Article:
- Complainant’s Burden of Proof
The BOE’s valuation is presumptively correct. Rinehart v. Laclede Gas Co., 607 S.W.3d 220, 227 (Mo. App. W.D. 2020). To prove overvaluation, a taxpayer must rebut the BOE’s presumptively correct valuation and prove the “value that should have been placed on the property.” Snider, 156 S.W.3d at 346. The taxpayer’s evidence must be both “substantial and persuasive.” Id. “Substantial evidence is that evidence which, if true, has probative force upon the issues, and from which the trier of fact can reasonably decide the case on the fact issues.” Savage, 722 S.W.2d at 77 (internal quotation omitted). Evidence is persuasive when it has “sufficient weight and probative value to convince the trier of fact.” Daly v. P.D. George Co., 77 S.W.3d 645, 651 (Mo. App. E.D. 2002); see also White v. Dir. of Revenue, 321 S.W.3d 298, 305 (Mo. banc 2010) (noting the burden of persuasion is the “party’s duty to convince the fact-finder to view the facts in a way that favors that party”). A taxpayer does not meet his burden if evidence on any essential element of his case leaves the STC “in the nebulous twilight of speculation, conjecture and surmise.” See, Rossman v. G.G.C. Corp. of Missouri, 596 S.W.2d 469, 471 (Mo. App. 1980).
- Complainant Did Not Prove Overvaluation.
Complainant asserts the subject property’s TVM is $1,200,000. Complainant’s argument in support of this value is based on the sales comparable and income approaches from the appraisal of the subject property presented by Appraiser Mr. Smith.
Complainant relies on three properties which sold recently, but have a different use than the subject. The comparable sales approach “is most appropriate when there is an active market for the type of property at issue such that sufficient data are available to make a comparative analysis.” Snider, 156 S.W.3d at 348. For this reason, the comparable sales approach is typically used to value residential property. “The comparable sales approach uses prices paid for similar properties in arms-length transactions and adjusts those prices to account for differences between the properties.” Id. at 347-48 (internal quotation omitted). “Comparable sales consist of evidence of sales reasonably related in time and distance and involve land comparable in character.” Id. at 348. Complainant argues there is a lack of comparables and there is not an active market for the type of property. There is no substantial and persuasive evidence indicating the lack of any market for the subject property as improved. The market may be limited to relatively few purchasers, but a specialized market is still a market. Respondent’s appraisal summary included sales of similar restaurants in Clay County. Complainant contrasts Respondent’s use of those comparables because they are chain restaurants with national backing and in their opinion, less affected by COVID. The record indicates a lack of sufficient comparable sales. Complainant’s comparables are too dissimilar to draw any comparison and Respondent’s comparables are all of higher quality and new age with too many adjustments to properly compare. There was no substantial or persuasive evidence to support a TVM of $1,200,000 under the sales comparison approach. This leaves the income and cost approaches as the only options.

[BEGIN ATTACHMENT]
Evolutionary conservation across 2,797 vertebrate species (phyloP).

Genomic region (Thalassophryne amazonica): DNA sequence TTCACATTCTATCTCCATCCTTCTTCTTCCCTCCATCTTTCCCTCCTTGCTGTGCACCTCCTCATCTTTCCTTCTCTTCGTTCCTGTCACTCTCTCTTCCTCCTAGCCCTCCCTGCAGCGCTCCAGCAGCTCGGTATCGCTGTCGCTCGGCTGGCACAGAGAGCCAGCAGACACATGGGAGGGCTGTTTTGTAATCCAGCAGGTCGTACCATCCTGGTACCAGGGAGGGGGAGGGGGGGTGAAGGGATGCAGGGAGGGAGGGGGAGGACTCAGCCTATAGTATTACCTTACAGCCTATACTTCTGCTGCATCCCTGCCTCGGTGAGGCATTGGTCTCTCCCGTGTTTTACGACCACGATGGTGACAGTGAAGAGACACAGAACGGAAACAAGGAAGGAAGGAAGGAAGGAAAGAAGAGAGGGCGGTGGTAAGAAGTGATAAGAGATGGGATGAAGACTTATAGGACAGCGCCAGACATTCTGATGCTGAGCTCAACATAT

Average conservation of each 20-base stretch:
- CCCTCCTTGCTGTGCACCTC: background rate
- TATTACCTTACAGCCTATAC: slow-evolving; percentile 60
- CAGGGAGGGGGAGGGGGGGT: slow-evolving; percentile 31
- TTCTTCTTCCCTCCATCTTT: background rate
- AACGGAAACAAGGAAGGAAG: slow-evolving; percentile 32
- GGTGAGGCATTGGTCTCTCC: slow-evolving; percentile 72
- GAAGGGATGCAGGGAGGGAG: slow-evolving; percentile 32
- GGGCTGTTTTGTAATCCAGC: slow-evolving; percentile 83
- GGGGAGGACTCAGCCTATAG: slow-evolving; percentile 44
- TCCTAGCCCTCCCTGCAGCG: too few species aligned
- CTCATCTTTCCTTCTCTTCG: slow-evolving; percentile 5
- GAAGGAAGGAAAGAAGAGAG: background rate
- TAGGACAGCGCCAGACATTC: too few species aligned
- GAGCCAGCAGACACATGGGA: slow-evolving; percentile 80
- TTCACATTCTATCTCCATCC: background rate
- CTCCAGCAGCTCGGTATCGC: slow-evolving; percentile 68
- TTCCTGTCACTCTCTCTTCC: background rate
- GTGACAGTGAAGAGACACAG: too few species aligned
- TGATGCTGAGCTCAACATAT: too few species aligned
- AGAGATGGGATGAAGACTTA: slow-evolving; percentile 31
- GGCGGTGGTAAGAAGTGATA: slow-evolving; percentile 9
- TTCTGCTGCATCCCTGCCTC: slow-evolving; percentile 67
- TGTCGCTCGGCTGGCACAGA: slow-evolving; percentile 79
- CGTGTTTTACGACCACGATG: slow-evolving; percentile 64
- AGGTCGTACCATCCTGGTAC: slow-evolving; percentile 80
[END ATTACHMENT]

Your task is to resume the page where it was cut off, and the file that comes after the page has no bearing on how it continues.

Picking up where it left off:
The income approach “is most appropriate in valuing investment-type properties and is reliable when rental income, operating expenses and capitalization rates can reasonably be estimated from existing market conditions.” Snider, 156 S.W.3d at 347. “The income approach determines value by estimating the present worth of what an owner will likely receive in the future as income from the property.” Id. “The income approach is based on an evaluation of what a willing buyer would pay to realize the income stream that could be obtained from the property when devoted to its highest and best use.” Id. (internal quotation omitted). “When applying the income approach to valuing business property for tax purposes, it is not proper to consider income derived from the business and personal property; only income derived from the land and improvements should be considered.” Id.